I fear that diversity training is losing favor among senior executives and HR departments. What I’m observing might simply be the natural evolution of a workforce intervention, similar to “quality improvement” which has moved from the province of a few experts to the responsibility of everyone in the organization. According to Billy E. Vaughn writing in DiversityOfficerMagazine.com, diversity training started in the 1960s, during the civil rights era, and was about racism and changing the attitudes of white males towards African Americans. Then, after federal legislation was passed protecting women and minorities, it became primarily about compliance with federal laws and avoiding law suits. The next phase was about inclusiveness in which diversity training was broadened to address breaking down barriers to participation for all people regardless of gender, age, nationality, disabilities, socio-economic background, or sexual orientation.
Now there appears to be a trend, in part driven by cost-cutting and down-sizing, to move away from organized diversity and inclusion programs. Some executives argue that they don’t need a department or an executive dedicated to diversity and inclusion because these values are ingrained in the culture of the organization. Luke Visconti’s column in DiversityInc magazine, titled “Ask the White Guy,” challenges this assumption. He writes:
Once in awhile a company spokesperson will tell us that diversity "is in our DNA." We usually hear that as they disassemble diversity efforts. The only thing in human DNA is to discriminate. It's a part of normal human tribal behavior. That's why you have to manage diversity if you want to extract the best talent, performance, market share and suppliers from a diverse country—and world. Constant management is necessary in a wide range of corporate functions; you would never hear "accounting is in our DNA" or "compliance with the law is in our DNA." Every company has accountants and lawyers, even though they've followed accounting and law practices successfully for decades.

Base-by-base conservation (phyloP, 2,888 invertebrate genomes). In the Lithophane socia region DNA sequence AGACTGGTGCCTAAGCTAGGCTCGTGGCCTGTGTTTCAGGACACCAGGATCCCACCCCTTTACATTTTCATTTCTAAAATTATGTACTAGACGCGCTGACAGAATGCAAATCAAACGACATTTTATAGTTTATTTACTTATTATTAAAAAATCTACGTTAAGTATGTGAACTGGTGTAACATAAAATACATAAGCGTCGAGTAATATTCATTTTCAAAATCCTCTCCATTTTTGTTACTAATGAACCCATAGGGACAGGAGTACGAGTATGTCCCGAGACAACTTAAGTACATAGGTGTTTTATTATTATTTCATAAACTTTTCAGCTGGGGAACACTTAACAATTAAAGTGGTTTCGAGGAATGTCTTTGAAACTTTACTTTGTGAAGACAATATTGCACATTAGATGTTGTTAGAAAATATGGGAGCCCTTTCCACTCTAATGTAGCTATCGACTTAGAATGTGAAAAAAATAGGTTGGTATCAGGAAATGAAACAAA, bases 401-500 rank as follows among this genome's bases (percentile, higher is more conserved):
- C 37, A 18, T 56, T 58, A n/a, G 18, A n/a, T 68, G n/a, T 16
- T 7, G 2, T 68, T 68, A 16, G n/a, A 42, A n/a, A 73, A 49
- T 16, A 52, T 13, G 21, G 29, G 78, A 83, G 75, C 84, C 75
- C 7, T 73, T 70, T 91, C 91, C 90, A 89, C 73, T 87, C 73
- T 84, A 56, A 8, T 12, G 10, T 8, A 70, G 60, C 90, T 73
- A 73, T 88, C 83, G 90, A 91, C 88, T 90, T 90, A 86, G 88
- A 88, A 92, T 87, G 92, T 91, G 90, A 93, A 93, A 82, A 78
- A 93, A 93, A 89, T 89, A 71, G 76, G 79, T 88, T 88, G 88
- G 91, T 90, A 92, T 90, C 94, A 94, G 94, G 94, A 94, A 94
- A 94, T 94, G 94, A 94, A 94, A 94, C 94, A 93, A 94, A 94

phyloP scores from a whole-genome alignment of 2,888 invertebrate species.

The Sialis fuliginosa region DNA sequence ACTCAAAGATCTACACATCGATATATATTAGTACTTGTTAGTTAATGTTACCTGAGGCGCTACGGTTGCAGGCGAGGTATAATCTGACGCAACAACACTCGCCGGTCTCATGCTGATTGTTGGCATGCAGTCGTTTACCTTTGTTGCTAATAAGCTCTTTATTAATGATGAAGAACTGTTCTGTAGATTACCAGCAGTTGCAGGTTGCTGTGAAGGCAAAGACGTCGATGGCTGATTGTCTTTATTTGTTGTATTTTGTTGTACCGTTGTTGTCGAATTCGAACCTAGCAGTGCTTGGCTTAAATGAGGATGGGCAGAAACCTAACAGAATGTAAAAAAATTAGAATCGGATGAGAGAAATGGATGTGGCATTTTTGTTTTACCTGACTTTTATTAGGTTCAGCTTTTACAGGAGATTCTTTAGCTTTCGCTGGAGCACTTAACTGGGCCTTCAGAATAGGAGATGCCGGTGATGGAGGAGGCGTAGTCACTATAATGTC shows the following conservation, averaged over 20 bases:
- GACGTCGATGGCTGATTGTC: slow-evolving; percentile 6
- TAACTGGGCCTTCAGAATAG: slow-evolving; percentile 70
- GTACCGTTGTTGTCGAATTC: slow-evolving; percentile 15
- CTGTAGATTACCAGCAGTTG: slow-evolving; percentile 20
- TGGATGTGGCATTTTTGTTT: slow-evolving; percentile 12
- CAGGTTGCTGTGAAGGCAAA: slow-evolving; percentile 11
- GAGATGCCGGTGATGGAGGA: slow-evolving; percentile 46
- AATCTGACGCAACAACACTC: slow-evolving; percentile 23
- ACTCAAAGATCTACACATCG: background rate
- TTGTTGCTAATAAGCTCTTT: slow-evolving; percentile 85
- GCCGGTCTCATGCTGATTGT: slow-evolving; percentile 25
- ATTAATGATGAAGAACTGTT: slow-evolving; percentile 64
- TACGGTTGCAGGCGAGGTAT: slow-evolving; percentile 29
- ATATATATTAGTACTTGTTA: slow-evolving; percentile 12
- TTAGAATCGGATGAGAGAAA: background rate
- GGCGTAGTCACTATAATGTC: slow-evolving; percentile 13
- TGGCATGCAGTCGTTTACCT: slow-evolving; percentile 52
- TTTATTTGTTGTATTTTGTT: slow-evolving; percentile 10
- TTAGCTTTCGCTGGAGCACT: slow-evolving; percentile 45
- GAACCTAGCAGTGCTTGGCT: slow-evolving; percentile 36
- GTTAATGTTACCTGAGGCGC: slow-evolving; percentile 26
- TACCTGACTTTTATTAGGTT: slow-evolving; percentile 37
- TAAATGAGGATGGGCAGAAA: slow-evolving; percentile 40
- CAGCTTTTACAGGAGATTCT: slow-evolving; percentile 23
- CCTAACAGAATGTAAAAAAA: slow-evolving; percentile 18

Constant management of diversity and inclusion is necessary. Part of the reason some companies have moved away from organized diversity and inclusion efforts is that they haven’t been able to justify their investment in diversity and inclusion programs. Joe Gerstandt writes about this in his blog, "Our Time to Act". He says:
The idea of isolating diversity training out by itself to determine if it “works” or not ignores the complexity, the interrelatedness and the uniqueness of organizational culture and ecology. It is not terribly different from yanking my liver out of my body to determine if it “works” or not. A lone liver lying on my kitchen table is of no value, but the right liver in the right body can make all the difference in the world.
We have to examine the contribution that training makes to all of the diversity and inclusion efforts that go on in a high performing organization. I have talked to managers who attribute changes in their attitudes and behavior to experiences they had in diversity training. Of course, it wasn’t only the training that made the difference, but, clearly, training was a contributing factor.
Bill Green, Chairman and CEO of Accenture, in accepting an award from DiversityInc for being one of the top 50 companies in its commitment to diversity , says:
Diversity and inclusion are years past being a program; they are a state of mind in our company. We will take the best people on any terms we can get…in the service business, your assets have legs and can leave the building. Diversity and inclusiveness have become one of the characteristics of a high performing company and if you intend to compete in the United States and on the global stage you have to be able to embrace it in every dimension.
High performing companies, given a workforce that is becoming more and more diverse in terms of ethnicity, gender, age, education, ability,ideas, and geography, should intentionally manage diversity and inclusion. They should examine everything they do through the diversity and inclusion lens and hold all managers accountable for ensuring that all employees are respected and given every opportunity to contribute and be successful in the organization.